This is the latest entry in a series called Who Owns That? We ask readers on our LinkedIn group to identify their favourite small businesses from across Canada, and we track down the owners so they can tell us their stories.
Introducing Krista Dalby, the co-founder of Small Pond Arts, an artist residency centre based in Prince Edward County.
1. Let’s start with the basics. Can you briefly describe your business, including when it was founded, what it does, and where you operate?
Located in Southern Ontario’s beautiful Prince Edward County, Small Pond Arts is an artist residency centre; that is, a rural retreat for artists of all disciplines to get away and create new work. We provide artists with studio space, cozy rooms, and home-cooked meals, allowing them to focus their energy on stoking their creative fires. We have an on-site art gallery showcasing the paintings of my husband, Milé Murtanovski. He’s been painting for more than 25 years, and it’s a good thing we’ve got a space now because his artistic output has exploded since we moved here. We’re also an arts venue, and since we opened in 2010 we’ve hosted dozens of events such as concerts, film screenings, shadow puppetry plays, and festivals. We’ve twice hosted Cornography, an arts festival on the theme of food, and our annual Scarecrow Festival is always a big hit with families on Thanksgiving weekend. We have an event every September called Stickfest, where we set up our barn as a rather seriously curated Stick Museum, and we host a day of stick-related activities, all for the low, low cost of one stick.
2. What inspired you to be an entrepreneur and to branch out on your own with this idea?
What appealed to us most about striking out on our own was that we wanted to become masters of our own destiny. We were living in Toronto and competing for opportunities with every other brilliant creative in the city, and our apartment was too small for Milé to paint in, much less store his work or show prospective clients. While on a road trip out west we started fantasizing that there was another way; we could move somewhere smaller and more affordable and go someplace where our talent could stand out. It was a bit of a process to choose Prince Edward County as our new home; the natural rural beauty was certainly appealing, but what really drew us here was that, although there was already a solid artistic community, no one was offering the unique blend of creativity that Milé and I offer.
I was also greatly inspired by visits to two other art farms: a brief residency at Caravan Farm Theatre in B.C., and a five-week internship at the legendary Bread & Puppet Theater in Vermont. Although we are not like either of those places, I learned a lot from seeing how these two companies have succeeded to make art and build community in rural settings.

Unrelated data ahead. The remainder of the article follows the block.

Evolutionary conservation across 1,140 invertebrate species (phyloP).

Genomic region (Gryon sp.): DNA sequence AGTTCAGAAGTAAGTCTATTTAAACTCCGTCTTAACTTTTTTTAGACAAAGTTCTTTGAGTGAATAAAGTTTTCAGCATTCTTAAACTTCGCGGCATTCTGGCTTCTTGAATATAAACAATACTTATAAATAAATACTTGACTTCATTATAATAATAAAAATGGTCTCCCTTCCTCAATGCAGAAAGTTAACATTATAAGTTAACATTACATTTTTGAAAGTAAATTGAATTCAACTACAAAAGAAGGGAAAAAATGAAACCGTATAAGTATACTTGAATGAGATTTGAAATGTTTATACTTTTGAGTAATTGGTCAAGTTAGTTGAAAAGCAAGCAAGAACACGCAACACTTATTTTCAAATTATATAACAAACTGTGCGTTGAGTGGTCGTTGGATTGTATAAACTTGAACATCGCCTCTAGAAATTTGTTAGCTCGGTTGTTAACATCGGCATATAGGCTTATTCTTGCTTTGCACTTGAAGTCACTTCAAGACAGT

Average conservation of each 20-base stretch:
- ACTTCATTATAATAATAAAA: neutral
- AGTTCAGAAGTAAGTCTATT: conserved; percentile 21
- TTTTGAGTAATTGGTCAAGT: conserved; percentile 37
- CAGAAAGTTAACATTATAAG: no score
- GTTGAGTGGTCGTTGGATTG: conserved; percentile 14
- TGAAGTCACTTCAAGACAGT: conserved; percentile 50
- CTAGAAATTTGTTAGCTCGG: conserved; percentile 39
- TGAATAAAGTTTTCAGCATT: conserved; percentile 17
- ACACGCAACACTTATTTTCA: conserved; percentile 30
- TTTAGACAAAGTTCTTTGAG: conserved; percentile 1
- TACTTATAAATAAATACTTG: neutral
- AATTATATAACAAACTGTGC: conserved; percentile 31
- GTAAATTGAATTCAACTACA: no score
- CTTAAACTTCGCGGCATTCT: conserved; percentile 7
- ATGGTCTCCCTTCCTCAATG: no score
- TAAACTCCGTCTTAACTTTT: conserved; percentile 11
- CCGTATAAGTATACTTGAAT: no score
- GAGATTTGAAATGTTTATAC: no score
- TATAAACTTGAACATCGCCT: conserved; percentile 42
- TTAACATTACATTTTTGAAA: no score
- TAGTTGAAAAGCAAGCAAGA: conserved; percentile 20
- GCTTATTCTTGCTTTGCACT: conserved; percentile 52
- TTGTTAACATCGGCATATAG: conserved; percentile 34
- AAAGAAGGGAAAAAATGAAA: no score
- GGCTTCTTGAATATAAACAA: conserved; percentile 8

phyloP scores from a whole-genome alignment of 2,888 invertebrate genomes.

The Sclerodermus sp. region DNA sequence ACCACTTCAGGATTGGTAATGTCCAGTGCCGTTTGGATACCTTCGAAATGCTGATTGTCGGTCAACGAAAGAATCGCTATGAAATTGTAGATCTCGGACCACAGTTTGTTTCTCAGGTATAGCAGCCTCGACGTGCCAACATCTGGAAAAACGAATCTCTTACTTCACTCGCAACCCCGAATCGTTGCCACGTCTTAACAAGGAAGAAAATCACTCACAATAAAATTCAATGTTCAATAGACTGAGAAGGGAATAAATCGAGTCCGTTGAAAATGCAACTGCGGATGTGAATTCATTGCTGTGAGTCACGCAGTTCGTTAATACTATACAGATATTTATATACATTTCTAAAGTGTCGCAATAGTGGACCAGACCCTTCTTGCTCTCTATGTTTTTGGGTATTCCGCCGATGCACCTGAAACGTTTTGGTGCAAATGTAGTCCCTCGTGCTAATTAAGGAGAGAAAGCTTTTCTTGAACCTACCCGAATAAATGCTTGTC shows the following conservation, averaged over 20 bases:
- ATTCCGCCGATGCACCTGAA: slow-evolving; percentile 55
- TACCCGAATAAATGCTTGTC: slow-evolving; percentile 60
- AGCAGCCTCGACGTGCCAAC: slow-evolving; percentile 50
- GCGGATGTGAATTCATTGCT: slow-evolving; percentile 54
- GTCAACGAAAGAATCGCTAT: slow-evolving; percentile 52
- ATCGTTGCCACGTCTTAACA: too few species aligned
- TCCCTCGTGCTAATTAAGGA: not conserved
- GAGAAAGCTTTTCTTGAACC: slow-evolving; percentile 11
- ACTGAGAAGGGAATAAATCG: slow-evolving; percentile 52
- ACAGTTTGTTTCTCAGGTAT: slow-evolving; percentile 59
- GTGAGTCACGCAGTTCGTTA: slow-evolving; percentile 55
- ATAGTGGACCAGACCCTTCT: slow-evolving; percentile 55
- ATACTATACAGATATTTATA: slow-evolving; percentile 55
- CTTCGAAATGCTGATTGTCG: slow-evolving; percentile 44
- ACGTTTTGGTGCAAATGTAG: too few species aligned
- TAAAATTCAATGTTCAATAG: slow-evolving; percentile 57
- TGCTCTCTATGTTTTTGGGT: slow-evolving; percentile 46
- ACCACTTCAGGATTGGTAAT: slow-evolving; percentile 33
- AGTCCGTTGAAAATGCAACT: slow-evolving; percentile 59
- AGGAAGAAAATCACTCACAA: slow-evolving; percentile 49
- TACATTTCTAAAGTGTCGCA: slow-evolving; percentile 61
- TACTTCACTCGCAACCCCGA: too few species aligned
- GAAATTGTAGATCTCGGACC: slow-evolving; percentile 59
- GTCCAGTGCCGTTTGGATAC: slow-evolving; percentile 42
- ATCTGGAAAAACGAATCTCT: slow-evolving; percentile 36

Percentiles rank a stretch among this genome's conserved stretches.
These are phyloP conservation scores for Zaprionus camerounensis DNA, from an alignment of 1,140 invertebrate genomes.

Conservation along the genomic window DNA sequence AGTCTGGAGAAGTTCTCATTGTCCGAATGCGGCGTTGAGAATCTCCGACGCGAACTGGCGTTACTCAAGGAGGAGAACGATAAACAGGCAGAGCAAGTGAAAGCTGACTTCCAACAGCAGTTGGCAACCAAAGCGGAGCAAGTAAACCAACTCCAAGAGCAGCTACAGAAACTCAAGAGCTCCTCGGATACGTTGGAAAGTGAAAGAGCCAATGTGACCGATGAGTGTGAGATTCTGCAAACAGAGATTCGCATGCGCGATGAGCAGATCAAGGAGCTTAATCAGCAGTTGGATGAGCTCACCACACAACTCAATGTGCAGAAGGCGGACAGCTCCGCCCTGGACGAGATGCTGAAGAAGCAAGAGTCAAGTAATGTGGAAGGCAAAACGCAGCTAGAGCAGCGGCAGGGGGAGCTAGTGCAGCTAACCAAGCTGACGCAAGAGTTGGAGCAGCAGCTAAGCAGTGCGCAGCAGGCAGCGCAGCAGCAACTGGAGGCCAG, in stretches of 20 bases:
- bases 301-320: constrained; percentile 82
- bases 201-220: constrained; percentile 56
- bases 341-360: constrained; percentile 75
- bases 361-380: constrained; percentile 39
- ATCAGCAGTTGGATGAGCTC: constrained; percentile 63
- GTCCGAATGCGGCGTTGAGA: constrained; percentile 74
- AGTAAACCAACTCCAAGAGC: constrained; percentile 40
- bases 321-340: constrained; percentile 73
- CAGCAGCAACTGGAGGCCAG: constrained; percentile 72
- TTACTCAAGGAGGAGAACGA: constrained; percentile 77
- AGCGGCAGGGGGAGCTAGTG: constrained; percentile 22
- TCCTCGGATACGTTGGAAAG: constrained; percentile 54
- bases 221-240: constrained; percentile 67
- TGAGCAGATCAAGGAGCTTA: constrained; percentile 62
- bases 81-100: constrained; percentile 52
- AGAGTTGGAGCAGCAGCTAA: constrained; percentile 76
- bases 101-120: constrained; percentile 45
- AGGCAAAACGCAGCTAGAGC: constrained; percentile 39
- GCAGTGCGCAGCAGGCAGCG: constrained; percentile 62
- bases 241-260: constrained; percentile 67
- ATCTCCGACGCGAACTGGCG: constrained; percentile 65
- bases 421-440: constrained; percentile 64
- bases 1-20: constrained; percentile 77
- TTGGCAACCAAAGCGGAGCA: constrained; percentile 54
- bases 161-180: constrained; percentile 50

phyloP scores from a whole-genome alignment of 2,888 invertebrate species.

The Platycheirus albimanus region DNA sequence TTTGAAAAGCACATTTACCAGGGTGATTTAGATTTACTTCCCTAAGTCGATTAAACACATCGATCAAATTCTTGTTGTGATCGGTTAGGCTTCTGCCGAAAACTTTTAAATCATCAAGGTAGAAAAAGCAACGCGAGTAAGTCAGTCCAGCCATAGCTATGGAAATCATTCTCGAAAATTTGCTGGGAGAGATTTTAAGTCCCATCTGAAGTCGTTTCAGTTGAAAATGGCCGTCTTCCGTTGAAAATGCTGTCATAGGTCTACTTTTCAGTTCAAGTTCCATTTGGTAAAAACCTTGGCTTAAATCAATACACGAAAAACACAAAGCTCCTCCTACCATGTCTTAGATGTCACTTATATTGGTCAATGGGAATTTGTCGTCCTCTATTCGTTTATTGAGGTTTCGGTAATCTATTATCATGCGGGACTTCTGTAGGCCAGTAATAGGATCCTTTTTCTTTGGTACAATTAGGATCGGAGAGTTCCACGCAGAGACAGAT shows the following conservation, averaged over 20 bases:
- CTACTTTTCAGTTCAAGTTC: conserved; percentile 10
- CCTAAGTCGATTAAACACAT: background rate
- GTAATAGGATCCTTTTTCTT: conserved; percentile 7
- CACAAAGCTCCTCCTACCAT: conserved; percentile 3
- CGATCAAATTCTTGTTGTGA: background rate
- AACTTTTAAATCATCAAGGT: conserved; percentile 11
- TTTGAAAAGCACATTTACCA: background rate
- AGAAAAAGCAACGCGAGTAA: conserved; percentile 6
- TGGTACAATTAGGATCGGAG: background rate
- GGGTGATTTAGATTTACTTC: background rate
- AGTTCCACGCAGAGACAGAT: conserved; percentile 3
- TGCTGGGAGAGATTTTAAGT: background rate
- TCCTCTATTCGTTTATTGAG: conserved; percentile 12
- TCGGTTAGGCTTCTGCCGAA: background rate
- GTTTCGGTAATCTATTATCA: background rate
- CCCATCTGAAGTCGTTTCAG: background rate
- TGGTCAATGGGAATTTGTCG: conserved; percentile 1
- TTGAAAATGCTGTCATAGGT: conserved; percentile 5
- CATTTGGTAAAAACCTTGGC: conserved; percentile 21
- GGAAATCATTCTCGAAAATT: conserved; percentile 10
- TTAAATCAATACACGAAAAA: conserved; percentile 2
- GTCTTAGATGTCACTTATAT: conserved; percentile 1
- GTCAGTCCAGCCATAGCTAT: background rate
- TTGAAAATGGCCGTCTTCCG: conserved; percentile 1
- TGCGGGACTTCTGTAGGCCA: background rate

3. Who are your typical customers, and how do they find you?
We really get to know our artists in residence, mostly because one of our only rules is that we eat lunch and dinner together. Over countless shared meals there is one thing that has become abundantly clear: our resident artists are far from typical. We host artists from all over the world, from as far away as India and Australia. We’ve hosted painters, writers, musicians, filmmakers, puppeteers, as well as artists who defy definition. We’ve hosted art students and senior artists and every age in between. The one thing they all have in common is that they take their work seriously and they see the value in carving out dedicated time to create new work. When a new artist arrives I am always excited to see them unload blank canvases from the car, or hear about their goals of how many pages they want to write per day.
Most of our resident artists find us online – we belong to several websites listing artist residency opportunities: wooloo.org, ResArtis.org and TransArtists.org. We’re also quite active on social media: Facebook, Twitter and our blog, smallpondarts.blogspot.ca
4. What are the roles of you and your co-founder in the business? Do you have any employees?
Milé and I both wear a lot of hats: artistic directors, administrators, chefs, maintenance crew, gardeners, chauffeurs, and on and on. We try to take good care of our artists. We offer encouragement and feedback on their work if that’s what they are looking for. And we also take them on outings so they get to experience the beauty of the Prince Edward County and all of the cool things there are to see and do (and eat! and drink!) here. Because we are both working artists, me in puppetry and community arts and Milé in the visual arts, we lead by an example that tells guest artists that this is a place where shit gets done.
It’s a bit unusual to think of the arts as a business, but that’s what we did from the very beginning of Small Pond; we wrote a 40-page business plan that ensured that the two of us were on the same page, and shared the same vision.
We don’t have any employees, but we do ask our residents to pitch in with some chores here and there. It helps us out in the practical sense, of course, but it also makes it less like a hotel and more like a home.
5. You’ve been identified by one of our readers as a standout business. What do you consider the key element of your success?
I know that a lot of people would love to do what we are doing. We’re living the dream: we get to do what we love while living in paradise. The key to our success is simple: hard work and determination. All the time and effort we’ve invested into making Small Pond a special place pays off when we see how it inspires our community and the artists who have stayed with us.Report Typo/Error
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